Stupid Question ™
June 10, 1999
By John Ruch
Q: Why are Canadian coins nearly the same size and weight as US coins? Didn’t anybody think that would be a problem?
A: In Canada’s colonial times, a confusing array of currencies circulated as money: first French, British and Spanish-American, later accompanied by US money and a variety of privately issued tokens.
The move toward self-rule included proposals for a Canadian currency. Then as now, the US was Canada’s biggest trading partner. So Canadians proposed to ease trade by establishing a dollar-based, decimal-denomination currency exactly like that of the US, with its value tied directly to that of the US dollar.
In 1858 the Province of Canada (modern Ontario and Quebec) issued 1-, 5-, 10- and 20-cent coins that had the exact same value as their US counterparts. (You could exchange one US cent for one Canadian cent and vice versa.) After its 1867 birth, Canada followed suit.
Coins in those days actually contained an amount of precious metal worth the face value. (A 10-cent piece contained 10 cents worth of silver.) So coins of the same face value—whether US or Canadian—would be the same size.
In practice, however, Canada generally used alloys with a higher percentage of actual precious metal. This meant most of their coins were slightly smaller than their US counterparts.
The opposite was true for the Canadian one-cent and five-cent, which were both somewhat larger until they were shrunken in the 1920s, apparently to conserve metal.
In any case, US and Canadian coins wound up looking very similar, and continue the tradition today.
As long as the Canadian dollar was tied to the US dollar, confusion was a non-issue; a Canadian coin was worth the same as its US counterpart. Indeed, until 1870 non-gold US coins were still legal tender in Canada, redeemable for their face value in gold at Canadian banks.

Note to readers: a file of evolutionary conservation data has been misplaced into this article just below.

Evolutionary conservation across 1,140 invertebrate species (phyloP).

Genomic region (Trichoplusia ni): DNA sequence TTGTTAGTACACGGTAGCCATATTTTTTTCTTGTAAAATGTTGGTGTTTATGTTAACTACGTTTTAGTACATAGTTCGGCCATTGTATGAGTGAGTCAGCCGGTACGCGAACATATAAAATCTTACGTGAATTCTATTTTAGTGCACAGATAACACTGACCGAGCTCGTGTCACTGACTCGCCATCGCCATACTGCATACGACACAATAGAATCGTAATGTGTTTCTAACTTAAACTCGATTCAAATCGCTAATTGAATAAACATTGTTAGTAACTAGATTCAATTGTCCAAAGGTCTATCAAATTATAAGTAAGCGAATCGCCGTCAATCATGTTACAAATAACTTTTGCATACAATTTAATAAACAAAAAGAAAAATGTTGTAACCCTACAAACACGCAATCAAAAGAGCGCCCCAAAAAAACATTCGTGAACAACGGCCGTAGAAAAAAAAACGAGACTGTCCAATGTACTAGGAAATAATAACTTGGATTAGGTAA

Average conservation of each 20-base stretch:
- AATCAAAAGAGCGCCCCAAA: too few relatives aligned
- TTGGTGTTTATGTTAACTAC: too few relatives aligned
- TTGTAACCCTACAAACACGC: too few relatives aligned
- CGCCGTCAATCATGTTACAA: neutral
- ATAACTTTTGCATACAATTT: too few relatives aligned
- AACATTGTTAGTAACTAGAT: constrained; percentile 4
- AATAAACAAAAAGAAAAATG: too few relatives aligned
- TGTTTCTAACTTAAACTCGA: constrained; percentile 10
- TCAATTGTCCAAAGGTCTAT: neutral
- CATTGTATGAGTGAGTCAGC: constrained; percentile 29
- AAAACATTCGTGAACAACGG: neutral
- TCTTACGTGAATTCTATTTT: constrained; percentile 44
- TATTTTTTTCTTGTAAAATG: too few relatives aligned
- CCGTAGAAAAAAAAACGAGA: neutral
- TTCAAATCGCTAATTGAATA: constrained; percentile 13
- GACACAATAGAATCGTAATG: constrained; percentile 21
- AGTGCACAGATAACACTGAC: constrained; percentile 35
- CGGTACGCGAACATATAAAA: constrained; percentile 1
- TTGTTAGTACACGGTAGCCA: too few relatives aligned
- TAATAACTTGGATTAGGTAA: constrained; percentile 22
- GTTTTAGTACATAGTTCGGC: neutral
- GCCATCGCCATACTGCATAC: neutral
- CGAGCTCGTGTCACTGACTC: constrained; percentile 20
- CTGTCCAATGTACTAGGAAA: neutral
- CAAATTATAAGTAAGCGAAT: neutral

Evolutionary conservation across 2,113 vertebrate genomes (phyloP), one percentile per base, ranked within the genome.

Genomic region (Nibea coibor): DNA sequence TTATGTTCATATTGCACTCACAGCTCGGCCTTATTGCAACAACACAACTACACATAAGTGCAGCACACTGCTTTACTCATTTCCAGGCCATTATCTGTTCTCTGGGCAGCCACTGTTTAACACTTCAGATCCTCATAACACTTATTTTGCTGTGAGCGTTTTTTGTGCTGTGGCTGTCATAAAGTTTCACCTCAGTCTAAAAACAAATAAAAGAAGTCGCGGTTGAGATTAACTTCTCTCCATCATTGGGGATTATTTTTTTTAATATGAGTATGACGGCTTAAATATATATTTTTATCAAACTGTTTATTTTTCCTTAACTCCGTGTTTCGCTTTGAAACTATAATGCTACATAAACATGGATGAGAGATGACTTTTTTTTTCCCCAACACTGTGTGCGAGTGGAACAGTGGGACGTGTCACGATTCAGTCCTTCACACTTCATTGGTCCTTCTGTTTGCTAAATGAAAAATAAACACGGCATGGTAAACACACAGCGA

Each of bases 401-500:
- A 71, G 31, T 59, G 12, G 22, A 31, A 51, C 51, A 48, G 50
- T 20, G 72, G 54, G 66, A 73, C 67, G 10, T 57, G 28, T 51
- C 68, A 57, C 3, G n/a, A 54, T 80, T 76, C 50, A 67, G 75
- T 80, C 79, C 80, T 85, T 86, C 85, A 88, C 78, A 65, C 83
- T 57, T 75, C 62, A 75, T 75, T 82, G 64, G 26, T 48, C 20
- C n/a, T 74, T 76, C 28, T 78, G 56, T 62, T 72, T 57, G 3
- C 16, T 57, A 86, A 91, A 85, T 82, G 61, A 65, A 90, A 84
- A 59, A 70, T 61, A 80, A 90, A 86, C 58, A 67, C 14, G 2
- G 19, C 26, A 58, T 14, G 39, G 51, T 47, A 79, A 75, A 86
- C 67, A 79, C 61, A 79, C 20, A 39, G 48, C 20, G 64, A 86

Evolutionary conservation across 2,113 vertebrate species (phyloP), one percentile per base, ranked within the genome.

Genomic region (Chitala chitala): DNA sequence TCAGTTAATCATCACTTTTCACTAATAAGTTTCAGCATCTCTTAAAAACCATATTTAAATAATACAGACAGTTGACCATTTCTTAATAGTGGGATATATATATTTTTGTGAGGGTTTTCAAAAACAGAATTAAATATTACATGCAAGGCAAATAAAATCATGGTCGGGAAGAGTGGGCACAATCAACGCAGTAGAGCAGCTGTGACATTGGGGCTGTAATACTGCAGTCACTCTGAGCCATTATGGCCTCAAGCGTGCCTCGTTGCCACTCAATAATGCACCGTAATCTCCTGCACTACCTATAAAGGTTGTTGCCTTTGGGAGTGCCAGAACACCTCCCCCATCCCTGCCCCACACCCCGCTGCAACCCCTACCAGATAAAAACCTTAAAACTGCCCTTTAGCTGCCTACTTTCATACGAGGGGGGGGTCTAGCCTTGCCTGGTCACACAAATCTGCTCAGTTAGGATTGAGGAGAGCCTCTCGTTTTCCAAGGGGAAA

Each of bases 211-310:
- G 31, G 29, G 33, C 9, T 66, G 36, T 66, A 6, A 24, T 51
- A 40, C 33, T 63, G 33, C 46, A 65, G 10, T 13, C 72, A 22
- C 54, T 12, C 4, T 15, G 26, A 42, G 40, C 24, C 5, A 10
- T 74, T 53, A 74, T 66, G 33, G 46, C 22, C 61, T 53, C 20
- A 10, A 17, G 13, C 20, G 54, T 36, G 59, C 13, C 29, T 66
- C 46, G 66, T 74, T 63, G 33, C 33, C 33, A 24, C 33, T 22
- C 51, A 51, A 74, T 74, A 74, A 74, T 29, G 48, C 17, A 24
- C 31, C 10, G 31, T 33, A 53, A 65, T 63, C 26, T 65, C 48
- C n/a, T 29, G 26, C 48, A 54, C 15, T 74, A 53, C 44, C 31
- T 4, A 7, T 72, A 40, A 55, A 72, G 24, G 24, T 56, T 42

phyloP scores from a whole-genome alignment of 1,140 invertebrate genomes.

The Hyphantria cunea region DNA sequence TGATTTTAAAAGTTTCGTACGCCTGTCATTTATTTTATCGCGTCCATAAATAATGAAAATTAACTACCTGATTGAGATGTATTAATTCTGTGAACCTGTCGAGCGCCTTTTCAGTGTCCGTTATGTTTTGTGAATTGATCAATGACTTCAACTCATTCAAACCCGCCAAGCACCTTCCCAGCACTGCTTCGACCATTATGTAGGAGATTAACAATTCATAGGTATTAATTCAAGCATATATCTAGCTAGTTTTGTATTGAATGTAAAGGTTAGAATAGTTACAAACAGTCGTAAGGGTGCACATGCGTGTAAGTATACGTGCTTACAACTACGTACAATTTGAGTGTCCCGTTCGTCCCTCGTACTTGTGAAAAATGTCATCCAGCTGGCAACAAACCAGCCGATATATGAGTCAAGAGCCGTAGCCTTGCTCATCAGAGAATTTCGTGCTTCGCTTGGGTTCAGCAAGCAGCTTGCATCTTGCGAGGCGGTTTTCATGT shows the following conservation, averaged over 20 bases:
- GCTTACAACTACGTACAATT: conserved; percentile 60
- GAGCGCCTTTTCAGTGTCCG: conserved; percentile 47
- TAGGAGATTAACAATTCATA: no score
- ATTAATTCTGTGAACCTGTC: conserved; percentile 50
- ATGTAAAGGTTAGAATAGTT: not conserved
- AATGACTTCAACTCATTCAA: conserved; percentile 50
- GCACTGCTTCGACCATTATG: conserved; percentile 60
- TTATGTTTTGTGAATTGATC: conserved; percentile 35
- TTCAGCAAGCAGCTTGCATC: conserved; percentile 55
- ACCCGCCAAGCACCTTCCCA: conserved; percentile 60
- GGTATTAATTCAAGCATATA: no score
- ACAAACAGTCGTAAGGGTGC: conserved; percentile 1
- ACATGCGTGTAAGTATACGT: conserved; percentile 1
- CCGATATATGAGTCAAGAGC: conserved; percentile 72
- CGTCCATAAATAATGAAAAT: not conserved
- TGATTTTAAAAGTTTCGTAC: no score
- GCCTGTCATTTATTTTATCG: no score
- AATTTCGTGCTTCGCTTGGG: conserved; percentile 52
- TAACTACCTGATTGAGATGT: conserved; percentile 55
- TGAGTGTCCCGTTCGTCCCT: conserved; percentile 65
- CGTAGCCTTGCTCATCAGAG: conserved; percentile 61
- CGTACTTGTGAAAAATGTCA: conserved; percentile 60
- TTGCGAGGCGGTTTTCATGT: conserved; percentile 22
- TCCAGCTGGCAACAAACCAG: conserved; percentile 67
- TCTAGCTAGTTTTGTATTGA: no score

In many US border cities, Canadian coins were accepted at face value and deposited at banks without comment.
(The only problem was confusion between unequal denominations. Canada dropped its 20-cent piece because it was the same size as the US quarter.)
But in 1969, Canada unleashed its dollar from that the US to better control inflation and interest rates. There’s been an uneven (if stable) exchange rate ever since, with the US dollar currently worth about $1.50 Canadian.
Now there are relatively few of the devalued Canadian coins circulating, as fewer businesses will accept them. In Canada, however, US money can be spent freely in border cities, often at a posted rate of exchange figured out by the merchant. US coinage, especially pennies, is fairly common in Canada.
But average joes who find the other countries’ coins snuck into their pocket change are in the same boat: both US and Canadian banks will exchange foreign paper money only.